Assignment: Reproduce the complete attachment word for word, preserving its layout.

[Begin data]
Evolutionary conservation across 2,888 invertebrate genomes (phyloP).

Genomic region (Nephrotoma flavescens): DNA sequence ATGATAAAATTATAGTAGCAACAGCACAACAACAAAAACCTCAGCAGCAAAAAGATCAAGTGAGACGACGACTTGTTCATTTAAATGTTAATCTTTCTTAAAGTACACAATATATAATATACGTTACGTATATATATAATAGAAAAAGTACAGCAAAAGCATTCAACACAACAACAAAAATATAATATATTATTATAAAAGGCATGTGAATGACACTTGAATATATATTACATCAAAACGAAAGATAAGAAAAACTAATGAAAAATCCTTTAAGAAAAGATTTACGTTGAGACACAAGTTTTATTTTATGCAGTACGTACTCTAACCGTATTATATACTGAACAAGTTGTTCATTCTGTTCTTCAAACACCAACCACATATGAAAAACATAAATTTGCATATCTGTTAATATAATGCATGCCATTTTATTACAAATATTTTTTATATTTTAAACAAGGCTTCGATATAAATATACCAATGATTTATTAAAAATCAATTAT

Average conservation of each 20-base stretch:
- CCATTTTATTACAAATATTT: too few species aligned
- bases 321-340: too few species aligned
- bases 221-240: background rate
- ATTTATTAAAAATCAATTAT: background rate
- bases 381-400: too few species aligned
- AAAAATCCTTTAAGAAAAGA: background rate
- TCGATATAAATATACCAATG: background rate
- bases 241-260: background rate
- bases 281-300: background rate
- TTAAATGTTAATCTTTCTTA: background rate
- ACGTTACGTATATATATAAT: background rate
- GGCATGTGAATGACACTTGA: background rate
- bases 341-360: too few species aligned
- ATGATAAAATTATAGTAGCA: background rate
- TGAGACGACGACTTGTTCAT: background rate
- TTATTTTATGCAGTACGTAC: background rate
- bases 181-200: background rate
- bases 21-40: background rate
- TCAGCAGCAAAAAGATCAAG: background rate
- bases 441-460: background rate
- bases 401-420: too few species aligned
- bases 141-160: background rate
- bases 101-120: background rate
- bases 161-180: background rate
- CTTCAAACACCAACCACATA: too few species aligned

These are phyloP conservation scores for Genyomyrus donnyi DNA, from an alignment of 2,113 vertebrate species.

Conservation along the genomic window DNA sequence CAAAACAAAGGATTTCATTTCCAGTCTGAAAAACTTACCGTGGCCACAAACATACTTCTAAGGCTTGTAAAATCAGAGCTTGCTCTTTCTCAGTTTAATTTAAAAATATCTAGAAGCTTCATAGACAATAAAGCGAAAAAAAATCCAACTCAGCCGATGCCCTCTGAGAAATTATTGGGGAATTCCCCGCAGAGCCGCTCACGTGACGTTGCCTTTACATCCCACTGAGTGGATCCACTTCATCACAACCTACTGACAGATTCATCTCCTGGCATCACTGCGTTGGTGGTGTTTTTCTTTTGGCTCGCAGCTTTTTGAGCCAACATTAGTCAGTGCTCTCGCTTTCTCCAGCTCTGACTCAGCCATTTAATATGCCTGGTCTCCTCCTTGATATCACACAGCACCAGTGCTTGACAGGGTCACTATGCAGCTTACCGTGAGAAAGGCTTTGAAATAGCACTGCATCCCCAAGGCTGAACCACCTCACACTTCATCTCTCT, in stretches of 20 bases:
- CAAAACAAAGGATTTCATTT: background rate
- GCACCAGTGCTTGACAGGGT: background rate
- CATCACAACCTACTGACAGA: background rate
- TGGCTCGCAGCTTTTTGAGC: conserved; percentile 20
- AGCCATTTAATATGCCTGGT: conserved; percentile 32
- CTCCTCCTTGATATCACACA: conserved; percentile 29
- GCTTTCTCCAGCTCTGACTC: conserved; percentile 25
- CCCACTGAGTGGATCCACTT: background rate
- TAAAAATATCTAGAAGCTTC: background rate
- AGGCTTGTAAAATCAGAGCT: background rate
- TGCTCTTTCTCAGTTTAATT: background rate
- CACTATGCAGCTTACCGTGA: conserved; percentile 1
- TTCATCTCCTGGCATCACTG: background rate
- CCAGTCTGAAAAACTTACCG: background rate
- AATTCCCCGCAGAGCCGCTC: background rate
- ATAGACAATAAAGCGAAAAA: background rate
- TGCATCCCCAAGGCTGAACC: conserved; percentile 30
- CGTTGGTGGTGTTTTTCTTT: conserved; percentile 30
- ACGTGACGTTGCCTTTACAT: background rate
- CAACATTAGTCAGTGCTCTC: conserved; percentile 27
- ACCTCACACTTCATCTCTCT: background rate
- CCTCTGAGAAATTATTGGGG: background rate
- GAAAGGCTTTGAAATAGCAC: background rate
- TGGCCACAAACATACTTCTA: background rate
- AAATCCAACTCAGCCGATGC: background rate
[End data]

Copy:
Evolutionary conservation across 2,888 invertebrate genomes (phyloP).

Genomic region (Nephrotoma flavescens): DNA sequence ATGATAAAATTATAGTAGCAACAGCACAACAACAAAAACCTCAGCAGCAAAAAGATCAAGTGAGACGACGACTTGTTCATTTAAATGTTAATCTTTCTTAAAGTACACAATATATAATATACGTTACGTATATATATAATAGAAAAAGTACAGCAAAAGCATTCAACACAACAACAAAAATATAATATATTATTATAAAAGGCATGTGAATGACACTTGAATATATATTACATCAAAACGAAAGATAAGAAAAACTAATGAAAAATCCTTTAAGAAAAGATTTACGTTGAGACACAAGTTTTATTTTATGCAGTACGTACTCTAACCGTATTATATACTGAACAAGTTGTTCATTCTGTTCTTCAAACACCAACCACATATGAAAAACATAAATTTGCATATCTGTTAATATAATGCATGCCATTTTATTACAAATATTTTTTATATTTTAAACAAGGCTTCGATATAAATATACCAATGATTTATTAAAAATCAATTAT

Average conservation of each 20-base stretch:
- CCATTTTATTACAAATATTT: too few species aligned
- bases 321-340: too few species aligned
- bases 221-240: background rate
- ATTTATTAAAAATCAATTAT: background rate
- bases 381-400: too few species aligned
- AAAAATCCTTTAAGAAAAGA: background rate
- TCGATATAAATATACCAATG: background rate
- bases 241-260: background rate
- bases 281-300: background rate
- TTAAATGTTAATCTTTCTTA: background rate
- ACGTTACGTATATATATAAT: background rate
- GGCATGTGAATGACACTTGA: background rate
- bases 341-360: too few species aligned
- ATGATAAAATTATAGTAGCA: background rate
- TGAGACGACGACTTGTTCAT: background rate
- TTATTTTATGCAGTACGTAC: background rate
- bases 181-200: background rate
- bases 21-40: background rate
- TCAGCAGCAAAAAGATCAAG: background rate
- bases 441-460: background rate
- bases 401-420: too few species aligned
- bases 141-160: background rate
- bases 101-120: background rate
- bases 161-180: background rate
- CTTCAAACACCAACCACATA: too few species aligned

These are phyloP conservation scores for Genyomyrus donnyi DNA, from an alignment of 2,113 vertebrate species.

Conservation along the genomic window DNA sequence CAAAACAAAGGATTTCATTTCCAGTCTGAAAAACTTACCGTGGCCACAAACATACTTCTAAGGCTTGTAAAATCAGAGCTTGCTCTTTCTCAGTTTAATTTAAAAATATCTAGAAGCTTCATAGACAATAAAGCGAAAAAAAATCCAACTCAGCCGATGCCCTCTGAGAAATTATTGGGGAATTCCCCGCAGAGCCGCTCACGTGACGTTGCCTTTACATCCCACTGAGTGGATCCACTTCATCACAACCTACTGACAGATTCATCTCCTGGCATCACTGCGTTGGTGGTGTTTTTCTTTTGGCTCGCAGCTTTTTGAGCCAACATTAGTCAGTGCTCTCGCTTTCTCCAGCTCTGACTCAGCCATTTAATATGCCTGGTCTCCTCCTTGATATCACACAGCACCAGTGCTTGACAGGGTCACTATGCAGCTTACCGTGAGAAAGGCTTTGAAATAGCACTGCATCCCCAAGGCTGAACCACCTCACACTTCATCTCTCT, in stretches of 20 bases:
- CAAAACAAAGGATTTCATTT: background rate
- GCACCAGTGCTTGACAGGGT: background rate
- CATCACAACCTACTGACAGA: background rate
- TGGCTCGCAGCTTTTTGAGC: conserved; percentile 20
- AGCCATTTAATATGCCTGGT: conserved; percentile 32
- CTCCTCCTTGATATCACACA: conserved; percentile 29
- GCTTTCTCCAGCTCTGACTC: conserved; percentile 25
- CCCACTGAGTGGATCCACTT: background rate
- TAAAAATATCTAGAAGCTTC: background rate
- AGGCTTGTAAAATCAGAGCT: background rate
- TGCTCTTTCTCAGTTTAATT: background rate
- CACTATGCAGCTTACCGTGA: conserved; percentile 1
- TTCATCTCCTGGCATCACTG: background rate
- CCAGTCTGAAAAACTTACCG: background rate
- AATTCCCCGCAGAGCCGCTC: background rate
- ATAGACAATAAAGCGAAAAA: background rate
- TGCATCCCCAAGGCTGAACC: conserved; percentile 30
- CGTTGGTGGTGTTTTTCTTT: conserved; percentile 30
- ACGTGACGTTGCCTTTACAT: background rate
- CAACATTAGTCAGTGCTCTC: conserved; percentile 27
- ACCTCACACTTCATCTCTCT: background rate
- CCTCTGAGAAATTATTGGGG: background rate
- GAAAGGCTTTGAAATAGCAC: background rate
- TGGCCACAAACATACTTCTA: background rate
- AAATCCAACTCAGCCGATGC: background rate